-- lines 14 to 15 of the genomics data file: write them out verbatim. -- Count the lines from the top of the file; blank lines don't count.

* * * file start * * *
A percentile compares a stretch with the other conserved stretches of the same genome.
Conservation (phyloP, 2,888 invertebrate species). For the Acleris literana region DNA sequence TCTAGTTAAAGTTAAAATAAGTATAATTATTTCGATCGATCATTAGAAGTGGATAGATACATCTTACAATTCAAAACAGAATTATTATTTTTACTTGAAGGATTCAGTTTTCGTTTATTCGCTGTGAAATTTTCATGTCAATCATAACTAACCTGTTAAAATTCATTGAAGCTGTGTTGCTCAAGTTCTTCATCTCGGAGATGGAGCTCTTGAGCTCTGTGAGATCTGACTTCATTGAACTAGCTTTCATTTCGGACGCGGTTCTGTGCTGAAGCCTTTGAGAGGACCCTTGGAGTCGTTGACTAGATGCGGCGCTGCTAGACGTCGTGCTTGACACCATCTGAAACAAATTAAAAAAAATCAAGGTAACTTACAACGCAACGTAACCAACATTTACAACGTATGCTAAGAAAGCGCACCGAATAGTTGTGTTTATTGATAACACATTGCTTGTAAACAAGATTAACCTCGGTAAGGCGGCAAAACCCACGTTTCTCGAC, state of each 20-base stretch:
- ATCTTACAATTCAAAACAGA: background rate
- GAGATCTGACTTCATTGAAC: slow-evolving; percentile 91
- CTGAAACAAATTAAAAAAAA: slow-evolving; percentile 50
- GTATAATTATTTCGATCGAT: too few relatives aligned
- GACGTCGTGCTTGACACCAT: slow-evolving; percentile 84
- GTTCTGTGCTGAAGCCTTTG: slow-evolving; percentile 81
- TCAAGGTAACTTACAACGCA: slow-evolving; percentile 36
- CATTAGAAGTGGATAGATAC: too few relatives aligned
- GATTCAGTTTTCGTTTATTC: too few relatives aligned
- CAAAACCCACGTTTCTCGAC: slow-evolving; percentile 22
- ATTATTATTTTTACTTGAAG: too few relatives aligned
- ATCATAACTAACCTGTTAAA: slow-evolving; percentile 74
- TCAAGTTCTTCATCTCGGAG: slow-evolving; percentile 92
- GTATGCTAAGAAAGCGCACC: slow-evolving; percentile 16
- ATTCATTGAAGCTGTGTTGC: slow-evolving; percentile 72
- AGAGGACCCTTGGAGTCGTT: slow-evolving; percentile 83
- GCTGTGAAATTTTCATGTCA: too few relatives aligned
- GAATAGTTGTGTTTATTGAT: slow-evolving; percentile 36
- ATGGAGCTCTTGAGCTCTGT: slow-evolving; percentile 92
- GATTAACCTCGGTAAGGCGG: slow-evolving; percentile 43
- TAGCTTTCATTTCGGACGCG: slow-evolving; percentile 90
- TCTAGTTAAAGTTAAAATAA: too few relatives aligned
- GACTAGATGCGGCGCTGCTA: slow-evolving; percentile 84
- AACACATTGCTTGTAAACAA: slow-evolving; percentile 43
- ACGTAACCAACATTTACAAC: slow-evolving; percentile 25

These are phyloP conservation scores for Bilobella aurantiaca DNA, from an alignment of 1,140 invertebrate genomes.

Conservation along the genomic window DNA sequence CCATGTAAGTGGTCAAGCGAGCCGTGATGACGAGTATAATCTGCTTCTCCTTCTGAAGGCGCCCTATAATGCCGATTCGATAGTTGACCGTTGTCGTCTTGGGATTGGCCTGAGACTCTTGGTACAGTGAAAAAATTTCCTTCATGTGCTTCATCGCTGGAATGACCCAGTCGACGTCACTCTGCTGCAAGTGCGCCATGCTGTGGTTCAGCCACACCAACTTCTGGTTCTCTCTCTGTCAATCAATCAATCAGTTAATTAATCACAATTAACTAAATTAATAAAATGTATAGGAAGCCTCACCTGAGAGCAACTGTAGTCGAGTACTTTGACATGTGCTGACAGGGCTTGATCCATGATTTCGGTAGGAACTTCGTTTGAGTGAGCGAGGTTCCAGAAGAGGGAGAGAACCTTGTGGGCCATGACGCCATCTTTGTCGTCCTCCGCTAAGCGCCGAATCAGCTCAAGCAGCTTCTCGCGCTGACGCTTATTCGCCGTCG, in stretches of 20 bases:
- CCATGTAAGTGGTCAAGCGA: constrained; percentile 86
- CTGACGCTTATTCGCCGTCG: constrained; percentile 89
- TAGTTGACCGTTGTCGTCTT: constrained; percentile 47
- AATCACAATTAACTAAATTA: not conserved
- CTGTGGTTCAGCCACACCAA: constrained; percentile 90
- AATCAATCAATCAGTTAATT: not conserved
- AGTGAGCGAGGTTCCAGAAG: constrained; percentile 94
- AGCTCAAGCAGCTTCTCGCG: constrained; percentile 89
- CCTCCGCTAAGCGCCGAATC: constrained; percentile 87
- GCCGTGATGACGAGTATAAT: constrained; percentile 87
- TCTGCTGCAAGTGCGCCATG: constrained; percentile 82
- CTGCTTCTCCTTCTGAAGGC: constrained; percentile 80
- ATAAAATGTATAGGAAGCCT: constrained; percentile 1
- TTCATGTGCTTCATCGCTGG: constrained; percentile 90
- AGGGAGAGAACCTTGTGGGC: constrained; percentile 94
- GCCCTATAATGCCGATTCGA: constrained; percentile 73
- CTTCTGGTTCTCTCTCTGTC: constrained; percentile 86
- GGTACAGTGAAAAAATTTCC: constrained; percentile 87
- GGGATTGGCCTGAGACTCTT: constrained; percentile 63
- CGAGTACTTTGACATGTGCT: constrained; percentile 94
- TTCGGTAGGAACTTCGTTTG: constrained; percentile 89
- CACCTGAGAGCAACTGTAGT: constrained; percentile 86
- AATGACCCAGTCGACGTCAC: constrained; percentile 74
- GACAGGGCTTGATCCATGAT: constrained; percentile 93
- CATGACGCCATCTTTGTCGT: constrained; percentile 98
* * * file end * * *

- ATCATAACTAACCTGTTAAA: slow-evolving; percentile 74
- TCAAGTTCTTCATCTCGGAG: slow-evolving; percentile 92